Facebook’s Libra Marks End of Light Regulatory Touch on Digital Currencies
(Bloomberg) -- A revolution is coming to central banks and it requires a fast response, according to the man charged by the world’s biggest economies with looking into the rise of digital currencies.
Benoit Coeure, speaking before the release of a Group of Seven report on so-called stablecoins -- virtual currencies pegged to real assets to limit their volatility -- urged swift action in setting the “highest regulatory standards” for private initiatives. He also said he’s “personally pretty sure” that digital tokens backed by public authorities will be part of the future.
“The nature of money will change,” Coeure, who sits on the board of the European Central Bank, said in an interview in Frankfurt. “We’ve got to adapt so we can reap the benefits of technology.”
Bitcoin and its like have long been on the minds of policy makers concerned with safeguarding financial stability. While they’ve often disdained digital tokens as poor substitutes for money, some have also adopted a “sandbox” approach in which financial technology innovations are lightly regulated in limited areas. Central banks in countries such as Sweden and China have even experimented with their own versions.
But stablecoins have become a hot topic in just a couple of years and Facebook Inc.’s June proposal for Libra, which has the potential to compete with the world’s monetary system, has channeled efforts to respond.
“Until recently, we’ve taken a sandbox approach to fintech regulation under which we could afford to give projects a chance and see how risks materialize,” Coeure said. “But now we have an elephant in the sandbox, so that approach doesn’t work anymore.”
Libra would give 2.4 billion users worldwide access to instant payments, though its future looks tenuous after a quarter of its interested partners, including Visa Inc. and Mastercard Inc., dropped out amid pushback from regulators and lawmakers.
The G-7 report -- due to be presented Thursday, four months after being commissioned by the French presidency of the group -- doesn’t provide ready-made solutions on how to regulate stablecoins, Coeure said. Instead, it’s meant to guide the technological and regulatory debate, from anti-money laundering to data-protection and privacy, through to the definition of money and monetary sovereignty.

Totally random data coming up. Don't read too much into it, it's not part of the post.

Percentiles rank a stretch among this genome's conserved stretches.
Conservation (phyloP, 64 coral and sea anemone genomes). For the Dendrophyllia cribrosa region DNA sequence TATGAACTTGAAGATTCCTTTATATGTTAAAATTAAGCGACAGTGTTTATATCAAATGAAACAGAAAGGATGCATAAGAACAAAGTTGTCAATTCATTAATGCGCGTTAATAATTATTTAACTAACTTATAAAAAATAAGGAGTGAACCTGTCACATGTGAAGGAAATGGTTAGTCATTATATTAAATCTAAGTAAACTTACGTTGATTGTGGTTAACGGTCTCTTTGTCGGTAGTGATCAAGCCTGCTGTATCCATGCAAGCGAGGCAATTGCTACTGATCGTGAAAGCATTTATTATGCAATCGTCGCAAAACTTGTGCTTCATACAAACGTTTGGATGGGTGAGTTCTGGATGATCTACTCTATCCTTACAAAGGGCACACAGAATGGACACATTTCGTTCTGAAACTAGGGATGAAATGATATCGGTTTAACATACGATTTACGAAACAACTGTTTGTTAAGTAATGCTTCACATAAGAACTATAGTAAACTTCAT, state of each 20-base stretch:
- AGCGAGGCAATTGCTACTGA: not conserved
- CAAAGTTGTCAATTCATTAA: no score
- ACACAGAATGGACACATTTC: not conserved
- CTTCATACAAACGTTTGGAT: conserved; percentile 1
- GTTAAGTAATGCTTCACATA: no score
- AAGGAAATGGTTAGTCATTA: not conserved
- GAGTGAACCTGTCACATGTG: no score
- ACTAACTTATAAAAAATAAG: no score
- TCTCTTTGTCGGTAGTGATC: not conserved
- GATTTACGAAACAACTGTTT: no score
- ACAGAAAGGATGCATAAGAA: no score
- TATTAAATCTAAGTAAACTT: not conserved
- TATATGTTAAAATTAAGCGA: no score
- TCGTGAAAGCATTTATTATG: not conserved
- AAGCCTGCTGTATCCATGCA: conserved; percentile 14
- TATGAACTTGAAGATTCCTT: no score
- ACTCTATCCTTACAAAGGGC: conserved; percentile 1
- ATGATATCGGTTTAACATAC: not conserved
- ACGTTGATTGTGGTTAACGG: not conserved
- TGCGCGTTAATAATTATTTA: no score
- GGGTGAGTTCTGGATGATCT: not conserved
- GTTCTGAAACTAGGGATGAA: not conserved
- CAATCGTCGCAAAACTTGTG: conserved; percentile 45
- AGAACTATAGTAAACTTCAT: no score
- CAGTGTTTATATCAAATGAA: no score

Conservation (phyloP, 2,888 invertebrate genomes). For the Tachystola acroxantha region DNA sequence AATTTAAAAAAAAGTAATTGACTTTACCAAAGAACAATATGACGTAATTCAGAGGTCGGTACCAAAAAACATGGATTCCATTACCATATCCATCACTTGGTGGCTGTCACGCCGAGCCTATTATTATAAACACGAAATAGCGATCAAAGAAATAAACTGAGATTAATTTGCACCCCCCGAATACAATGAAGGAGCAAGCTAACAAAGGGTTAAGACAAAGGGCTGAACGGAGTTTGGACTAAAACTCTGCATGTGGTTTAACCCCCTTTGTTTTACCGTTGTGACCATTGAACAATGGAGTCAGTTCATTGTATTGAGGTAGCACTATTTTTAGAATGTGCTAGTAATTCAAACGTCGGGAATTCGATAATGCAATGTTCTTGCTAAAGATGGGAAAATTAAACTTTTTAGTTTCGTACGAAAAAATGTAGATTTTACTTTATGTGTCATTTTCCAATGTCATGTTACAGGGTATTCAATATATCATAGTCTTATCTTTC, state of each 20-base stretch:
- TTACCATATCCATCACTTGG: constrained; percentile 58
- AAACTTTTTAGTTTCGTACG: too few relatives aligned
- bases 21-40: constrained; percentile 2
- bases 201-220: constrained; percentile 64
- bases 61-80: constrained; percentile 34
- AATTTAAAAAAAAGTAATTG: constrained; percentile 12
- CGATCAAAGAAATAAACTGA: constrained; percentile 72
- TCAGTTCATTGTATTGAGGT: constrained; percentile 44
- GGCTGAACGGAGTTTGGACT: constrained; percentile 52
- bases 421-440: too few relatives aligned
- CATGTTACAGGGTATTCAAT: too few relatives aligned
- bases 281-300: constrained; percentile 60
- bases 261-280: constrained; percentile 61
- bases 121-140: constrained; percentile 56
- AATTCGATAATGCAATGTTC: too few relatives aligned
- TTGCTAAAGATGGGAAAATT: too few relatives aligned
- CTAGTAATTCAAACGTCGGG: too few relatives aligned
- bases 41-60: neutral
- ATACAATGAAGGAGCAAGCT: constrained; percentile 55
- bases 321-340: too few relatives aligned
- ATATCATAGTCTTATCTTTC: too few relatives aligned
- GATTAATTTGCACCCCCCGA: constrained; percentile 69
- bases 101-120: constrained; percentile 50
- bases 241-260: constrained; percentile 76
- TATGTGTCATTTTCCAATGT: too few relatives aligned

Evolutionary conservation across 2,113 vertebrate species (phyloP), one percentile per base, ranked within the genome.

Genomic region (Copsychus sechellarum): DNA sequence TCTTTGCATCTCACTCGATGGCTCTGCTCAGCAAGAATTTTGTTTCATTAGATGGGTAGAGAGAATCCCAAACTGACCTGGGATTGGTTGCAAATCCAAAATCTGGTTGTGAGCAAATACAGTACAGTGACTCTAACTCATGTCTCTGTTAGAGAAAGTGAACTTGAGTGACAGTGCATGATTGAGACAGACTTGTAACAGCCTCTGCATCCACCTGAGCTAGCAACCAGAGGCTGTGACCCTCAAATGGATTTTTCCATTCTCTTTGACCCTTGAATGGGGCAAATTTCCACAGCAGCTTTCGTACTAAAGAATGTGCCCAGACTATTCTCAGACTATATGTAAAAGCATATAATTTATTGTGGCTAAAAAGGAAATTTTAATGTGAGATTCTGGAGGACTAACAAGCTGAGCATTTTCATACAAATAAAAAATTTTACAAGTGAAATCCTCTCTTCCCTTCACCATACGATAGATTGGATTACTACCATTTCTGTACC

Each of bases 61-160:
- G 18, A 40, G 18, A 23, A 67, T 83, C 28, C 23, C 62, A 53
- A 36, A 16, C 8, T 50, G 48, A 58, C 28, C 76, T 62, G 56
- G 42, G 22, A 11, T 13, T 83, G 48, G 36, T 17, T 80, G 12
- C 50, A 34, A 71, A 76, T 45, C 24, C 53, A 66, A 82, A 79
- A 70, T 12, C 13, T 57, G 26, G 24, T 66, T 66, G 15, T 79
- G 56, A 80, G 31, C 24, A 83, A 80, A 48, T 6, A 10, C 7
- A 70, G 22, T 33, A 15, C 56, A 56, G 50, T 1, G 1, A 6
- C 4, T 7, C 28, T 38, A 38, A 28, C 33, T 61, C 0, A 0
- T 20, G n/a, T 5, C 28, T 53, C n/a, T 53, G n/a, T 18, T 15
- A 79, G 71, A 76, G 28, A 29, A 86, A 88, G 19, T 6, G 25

“The report offers a framework for exploring these and related topics,” he said. “It helps to structure the discussion.”
The Financial Stability Board, a group of regulators who identify weaknesses in the global financial system and propose solutions, will work on possible frameworks and approaches to be presented for consultation in April. Coeure said international coordination is crucial and urged the International Monetary Fund to share its expertise.
“The stakes are probably higher in small, open, developing economies” which can be heavily exposed to the dollar for trade and remittances, he said. Stablecoins might be cheaper and faster, but they also risk higher costs if monetary-policy transmission and monetary sovereignty are jeopardized. “‘Dollarization’ can easily morph into ‘stablecoinization’.”
The 50-year-old Frenchman, who lost out on the race for the ECB presidency this year, also warned that with the biggest players in digital-money innovations outside Europe, time is of the essence.
“We’d better act fast here, because we don’t want this new world of payments to be dominated solely by U.S. and Chinese actors,” Coeure said. “Europe has a particular interest in developing its own approach and standards so it can be safe and efficient at home and attractive as an international reference.”
At the Bank of England, Governor Mark Carney has suggested an even bigger ambition should be considered -- replacing the dollar’s role as the international reserve currency with a Libra-like stablecoin.
Coeure said the aim is not to make stablecoins go away by governing them into oblivion.
“Neither the Commission nor the ECB intend to make Europe a no-fly zone for stablecoins,” he said. “But stablecoins will have to meet the highest regulatory standards and adhere to broader public policy goals. When we talk about people’s money, there is no trade-off between innovation and safety.”
He is also convinced that monetary authorities have a role to play in offering central-bank digital currencies as demand for banknotes -- the only legal tender -- dwindles. At the same time, public institutions shouldn’t enter unfair competition with the private sector.
“As long as CBDCs are using new technologies to do what we already do -- issuing money -- in a more cost-effective way, I’m all for it,” he said. “But if that implies a world where the central bank is crowding out private banks and attracting all deposits -- a world where the central bank is disintermediating private financial intermediation -- then that would not be a place where we want to be.”
What he doesn’t want is a return to the era before the 17th century foundation of central banks -- Sweden’s Riksbank and the BOE leading the way -- with money only issued by commercial entities and regulated by competition between those entities.
“Our economies are so complex that you need trust in the currency to be anchored in the rule of law,” Coeure said. “A social convention isn’t enough.”
©2019 Bloomberg L.P.